James Blake has not had a good year on the tennis courts.
It started promising enough, when he pushed last year’s US Open champion Juan Martin del Potro to five sets in the second round of the Australian Open, but since then he has compiled a record of 11-14 for 2010, having been forced to spend three months recovering from a knee injury this spring. He is currently ranked No. 111.
Off the court, however, there have been positive developments, as Blake and Fila launched the Thomas Reynolds Collection, named for Blake’s late father.
More recently, it was announced that Blake would be honored on the opening night of the US Open, along with Martina Navratilova and others who “dream, succeed and inspire.”
Blake will be honored for having become a pro tennis player despite his childhood struggles with scoliosis, and for later reaching the top 10 despite the setbacks of 2004, the year he severely injured his neck, developed shingles, and lost his father due to stomach cancer.
The latest challenge in Blake’s life, his knee injury and damage it has done to his play, prompted him to speculate about retirement at Wimbledon this year. Earlier this month, however, he told Bleacher Report that his knee has recovered and that he looks forward to continuing play.
“I really don’t set goals like ranking-wise, or tournaments or wins or anything like that. I just try to continue getting better,” he said.
The word is out that you’re going to be honored on the first night of the US Open by the USTA along with, among others, Martina Navratilova, so congratulations.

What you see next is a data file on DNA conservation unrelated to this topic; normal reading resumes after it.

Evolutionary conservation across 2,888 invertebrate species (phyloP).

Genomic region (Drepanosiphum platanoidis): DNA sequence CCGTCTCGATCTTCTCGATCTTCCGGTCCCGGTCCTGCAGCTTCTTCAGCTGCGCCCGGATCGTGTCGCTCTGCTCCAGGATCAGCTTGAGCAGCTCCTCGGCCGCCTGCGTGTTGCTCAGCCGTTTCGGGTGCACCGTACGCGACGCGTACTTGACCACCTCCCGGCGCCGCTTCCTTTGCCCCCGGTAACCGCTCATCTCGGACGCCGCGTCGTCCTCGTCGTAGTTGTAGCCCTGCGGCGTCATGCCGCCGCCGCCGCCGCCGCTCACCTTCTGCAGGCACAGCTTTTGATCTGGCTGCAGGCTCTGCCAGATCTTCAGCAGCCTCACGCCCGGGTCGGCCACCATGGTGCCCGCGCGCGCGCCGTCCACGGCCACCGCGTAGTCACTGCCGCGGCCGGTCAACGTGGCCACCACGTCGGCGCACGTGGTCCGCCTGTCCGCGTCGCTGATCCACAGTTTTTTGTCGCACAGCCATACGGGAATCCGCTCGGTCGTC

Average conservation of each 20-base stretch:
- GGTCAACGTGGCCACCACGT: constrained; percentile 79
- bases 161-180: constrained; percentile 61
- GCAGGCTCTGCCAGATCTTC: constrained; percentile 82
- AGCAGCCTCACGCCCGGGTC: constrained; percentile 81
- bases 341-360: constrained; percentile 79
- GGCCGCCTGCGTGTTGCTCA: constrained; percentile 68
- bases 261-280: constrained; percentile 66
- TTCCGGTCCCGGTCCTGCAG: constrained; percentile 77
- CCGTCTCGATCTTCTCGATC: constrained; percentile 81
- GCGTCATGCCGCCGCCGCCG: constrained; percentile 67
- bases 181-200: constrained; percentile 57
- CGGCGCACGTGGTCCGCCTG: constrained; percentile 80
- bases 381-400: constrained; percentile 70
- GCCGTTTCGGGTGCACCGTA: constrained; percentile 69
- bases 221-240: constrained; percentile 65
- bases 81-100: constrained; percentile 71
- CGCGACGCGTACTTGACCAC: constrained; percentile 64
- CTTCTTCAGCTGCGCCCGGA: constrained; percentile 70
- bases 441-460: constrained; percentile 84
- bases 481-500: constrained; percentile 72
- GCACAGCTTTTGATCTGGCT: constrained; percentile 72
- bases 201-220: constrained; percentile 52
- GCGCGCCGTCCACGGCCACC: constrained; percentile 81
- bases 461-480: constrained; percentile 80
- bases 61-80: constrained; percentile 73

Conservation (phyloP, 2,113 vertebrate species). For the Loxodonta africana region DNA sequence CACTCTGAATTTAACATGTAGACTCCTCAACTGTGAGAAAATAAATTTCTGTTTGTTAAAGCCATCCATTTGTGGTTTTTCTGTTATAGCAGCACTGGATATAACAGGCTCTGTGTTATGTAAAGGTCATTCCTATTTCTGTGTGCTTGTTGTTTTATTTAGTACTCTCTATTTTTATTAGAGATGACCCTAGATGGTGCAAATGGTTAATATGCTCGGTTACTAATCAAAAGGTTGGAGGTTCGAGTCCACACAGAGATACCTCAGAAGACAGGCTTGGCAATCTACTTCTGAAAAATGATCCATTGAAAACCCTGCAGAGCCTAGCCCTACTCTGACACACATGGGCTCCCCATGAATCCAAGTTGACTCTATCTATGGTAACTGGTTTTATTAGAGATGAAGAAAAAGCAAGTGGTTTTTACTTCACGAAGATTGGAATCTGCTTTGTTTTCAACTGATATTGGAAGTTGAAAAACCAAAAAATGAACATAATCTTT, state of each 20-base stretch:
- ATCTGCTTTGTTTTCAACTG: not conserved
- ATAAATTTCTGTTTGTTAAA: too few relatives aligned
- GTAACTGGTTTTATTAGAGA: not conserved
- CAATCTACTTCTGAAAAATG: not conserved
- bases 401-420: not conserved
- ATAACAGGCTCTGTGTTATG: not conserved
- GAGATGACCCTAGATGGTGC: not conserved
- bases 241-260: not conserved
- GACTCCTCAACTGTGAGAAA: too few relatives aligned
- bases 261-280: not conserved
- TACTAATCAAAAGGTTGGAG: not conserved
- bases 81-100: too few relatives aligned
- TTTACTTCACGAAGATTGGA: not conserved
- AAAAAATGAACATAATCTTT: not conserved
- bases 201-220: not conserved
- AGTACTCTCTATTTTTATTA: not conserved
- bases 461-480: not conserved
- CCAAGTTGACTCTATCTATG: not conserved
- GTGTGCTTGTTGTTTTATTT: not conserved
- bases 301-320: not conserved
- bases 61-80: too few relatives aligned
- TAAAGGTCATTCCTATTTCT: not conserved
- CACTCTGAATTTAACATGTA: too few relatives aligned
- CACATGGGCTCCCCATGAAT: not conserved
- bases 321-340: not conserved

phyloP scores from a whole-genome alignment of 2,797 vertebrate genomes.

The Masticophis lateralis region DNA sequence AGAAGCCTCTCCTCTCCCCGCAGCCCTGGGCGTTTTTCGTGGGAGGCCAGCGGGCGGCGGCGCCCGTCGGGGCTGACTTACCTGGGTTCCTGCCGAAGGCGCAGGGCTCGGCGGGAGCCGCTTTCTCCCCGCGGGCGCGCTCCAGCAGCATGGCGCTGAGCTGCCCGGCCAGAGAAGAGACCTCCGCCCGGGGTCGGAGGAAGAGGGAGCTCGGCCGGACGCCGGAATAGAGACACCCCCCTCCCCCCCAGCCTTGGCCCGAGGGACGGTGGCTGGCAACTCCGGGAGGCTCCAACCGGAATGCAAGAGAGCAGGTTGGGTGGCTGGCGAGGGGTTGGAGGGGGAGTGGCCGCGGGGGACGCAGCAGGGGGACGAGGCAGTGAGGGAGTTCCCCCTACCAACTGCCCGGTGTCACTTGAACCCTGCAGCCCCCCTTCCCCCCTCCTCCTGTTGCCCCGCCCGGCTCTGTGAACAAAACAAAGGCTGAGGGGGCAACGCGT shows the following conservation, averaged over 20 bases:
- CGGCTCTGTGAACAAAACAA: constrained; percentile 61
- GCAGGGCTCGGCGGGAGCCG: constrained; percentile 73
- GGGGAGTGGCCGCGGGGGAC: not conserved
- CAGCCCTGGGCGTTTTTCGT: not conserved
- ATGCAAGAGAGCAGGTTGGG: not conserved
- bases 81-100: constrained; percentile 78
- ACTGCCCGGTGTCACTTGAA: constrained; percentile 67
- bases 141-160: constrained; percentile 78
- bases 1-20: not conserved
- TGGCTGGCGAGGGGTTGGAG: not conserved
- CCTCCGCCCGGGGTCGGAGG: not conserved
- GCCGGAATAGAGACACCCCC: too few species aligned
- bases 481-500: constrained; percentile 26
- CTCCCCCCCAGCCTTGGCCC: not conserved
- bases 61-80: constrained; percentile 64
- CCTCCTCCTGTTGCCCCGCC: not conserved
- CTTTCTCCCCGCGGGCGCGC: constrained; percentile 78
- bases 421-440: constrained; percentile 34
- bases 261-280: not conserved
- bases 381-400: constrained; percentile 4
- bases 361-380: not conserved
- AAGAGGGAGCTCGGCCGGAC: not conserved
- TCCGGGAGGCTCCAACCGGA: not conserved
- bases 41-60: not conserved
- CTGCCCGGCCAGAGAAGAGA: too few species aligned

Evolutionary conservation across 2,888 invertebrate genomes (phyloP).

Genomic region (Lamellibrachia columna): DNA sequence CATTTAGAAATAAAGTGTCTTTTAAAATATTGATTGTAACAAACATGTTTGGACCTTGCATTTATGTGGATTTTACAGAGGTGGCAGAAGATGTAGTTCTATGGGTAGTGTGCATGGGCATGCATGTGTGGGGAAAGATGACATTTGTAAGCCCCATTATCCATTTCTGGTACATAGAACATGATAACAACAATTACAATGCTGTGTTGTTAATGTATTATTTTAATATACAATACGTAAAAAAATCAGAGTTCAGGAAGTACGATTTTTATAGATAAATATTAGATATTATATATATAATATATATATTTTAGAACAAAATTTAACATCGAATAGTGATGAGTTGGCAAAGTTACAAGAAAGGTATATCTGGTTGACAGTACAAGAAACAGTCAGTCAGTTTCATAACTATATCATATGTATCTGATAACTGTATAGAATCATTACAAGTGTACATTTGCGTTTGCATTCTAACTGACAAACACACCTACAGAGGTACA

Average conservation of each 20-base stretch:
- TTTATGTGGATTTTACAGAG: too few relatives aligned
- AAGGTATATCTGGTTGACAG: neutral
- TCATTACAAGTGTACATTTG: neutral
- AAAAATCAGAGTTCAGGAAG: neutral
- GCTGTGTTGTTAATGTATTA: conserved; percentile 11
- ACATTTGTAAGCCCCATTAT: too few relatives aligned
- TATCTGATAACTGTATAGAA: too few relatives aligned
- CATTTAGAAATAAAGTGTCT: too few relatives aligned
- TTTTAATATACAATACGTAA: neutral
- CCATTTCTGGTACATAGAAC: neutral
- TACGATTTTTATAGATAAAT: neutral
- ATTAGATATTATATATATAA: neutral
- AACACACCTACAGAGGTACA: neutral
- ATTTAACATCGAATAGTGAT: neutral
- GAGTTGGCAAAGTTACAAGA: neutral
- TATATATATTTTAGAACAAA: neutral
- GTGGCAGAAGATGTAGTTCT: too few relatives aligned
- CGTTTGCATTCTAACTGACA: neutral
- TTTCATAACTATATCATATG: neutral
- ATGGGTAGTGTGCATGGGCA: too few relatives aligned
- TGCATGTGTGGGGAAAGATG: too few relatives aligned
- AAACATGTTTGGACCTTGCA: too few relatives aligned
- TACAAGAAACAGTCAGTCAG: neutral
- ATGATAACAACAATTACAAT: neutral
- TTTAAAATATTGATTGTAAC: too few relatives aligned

So how does it feel to receive this honor?
Like you said, it’s an honor. I just heard about it about a month ago and I’m just kind of taken aback.
I’ve seen a lot of the opening day ceremonies, when they named it the Billie Jean King Tennis Center, and when Arthur Ashe Stadium was named, and all the great nominees and honorees that have come forward in those opening night ceremonies, and really I never thought I’d be one of them.
It’s something that took me by surprise and I’m definitely very honored.
So what can you tell us about the Thomas Reynolds Collection at Fila?
I was given the opportunity by Fila to do my own line, and I wanted to do something that meant a lot more to me than just putting my name on something.
Therefore I wanted to do this as a tribute to my father, who gave me this opportunity and made me the person I’ve become today.
I was always proud of him, and I wanted to make it known that he was never forgotten, that he was always with me.
Since it’s named after your father, what can you tell us about the influence he had on you as a player and as a person?
As a person, he really taught me how to be a man, and was someone that there isn’t as much of in today’s world, someone that practices what they preach.
He always preached hard work, work ethic and doing the right thing, and he was the perfect example of it. He worked as hard as he possibly could.
Even when he was sick, he was trying his best to go to work and do everything he could. He really cared about others.
He was the last person to ask for help, or for anyone to lend a hand to him, but he was always the first to lend a hand anytime anyone else was in trouble.
I was amazed at how many people were touched by him, and he really just had a special talent for making other lives easier.